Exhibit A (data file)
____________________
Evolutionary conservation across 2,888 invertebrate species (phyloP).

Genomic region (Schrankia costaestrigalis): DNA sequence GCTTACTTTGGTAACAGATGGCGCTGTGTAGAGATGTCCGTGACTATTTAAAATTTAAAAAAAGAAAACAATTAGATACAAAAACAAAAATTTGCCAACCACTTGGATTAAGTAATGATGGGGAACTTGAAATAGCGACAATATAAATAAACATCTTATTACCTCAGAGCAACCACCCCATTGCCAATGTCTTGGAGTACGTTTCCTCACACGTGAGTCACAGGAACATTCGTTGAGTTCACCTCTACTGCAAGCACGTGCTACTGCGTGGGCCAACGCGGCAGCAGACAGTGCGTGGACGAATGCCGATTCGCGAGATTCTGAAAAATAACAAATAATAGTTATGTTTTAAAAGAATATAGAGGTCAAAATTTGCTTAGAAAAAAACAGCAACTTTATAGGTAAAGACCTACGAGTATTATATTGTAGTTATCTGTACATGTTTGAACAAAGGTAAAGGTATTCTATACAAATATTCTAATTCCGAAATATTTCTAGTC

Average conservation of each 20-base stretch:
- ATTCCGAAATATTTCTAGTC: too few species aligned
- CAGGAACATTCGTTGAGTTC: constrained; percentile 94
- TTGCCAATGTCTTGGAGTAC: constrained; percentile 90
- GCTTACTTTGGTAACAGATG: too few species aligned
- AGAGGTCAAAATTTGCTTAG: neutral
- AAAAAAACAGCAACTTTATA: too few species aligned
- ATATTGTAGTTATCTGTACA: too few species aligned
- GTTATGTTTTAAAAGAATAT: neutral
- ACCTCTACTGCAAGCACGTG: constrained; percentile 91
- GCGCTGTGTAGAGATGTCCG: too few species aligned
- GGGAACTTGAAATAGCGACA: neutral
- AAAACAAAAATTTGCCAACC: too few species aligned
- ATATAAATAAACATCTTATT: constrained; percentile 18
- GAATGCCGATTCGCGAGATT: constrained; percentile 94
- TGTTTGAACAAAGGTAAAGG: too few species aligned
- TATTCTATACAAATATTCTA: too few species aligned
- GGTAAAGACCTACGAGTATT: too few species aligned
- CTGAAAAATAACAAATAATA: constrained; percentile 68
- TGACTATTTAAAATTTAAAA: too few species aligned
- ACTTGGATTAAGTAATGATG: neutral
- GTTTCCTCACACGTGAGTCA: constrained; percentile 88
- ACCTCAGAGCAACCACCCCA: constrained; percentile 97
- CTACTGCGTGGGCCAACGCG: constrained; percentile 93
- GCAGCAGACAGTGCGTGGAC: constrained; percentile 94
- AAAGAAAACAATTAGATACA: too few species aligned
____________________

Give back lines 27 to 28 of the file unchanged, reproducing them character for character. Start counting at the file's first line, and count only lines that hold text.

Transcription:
- GCAGCAGACAGTGCGTGGAC: constrained; percentile 94
- AAAGAAAACAATTAGATACA: too few species aligned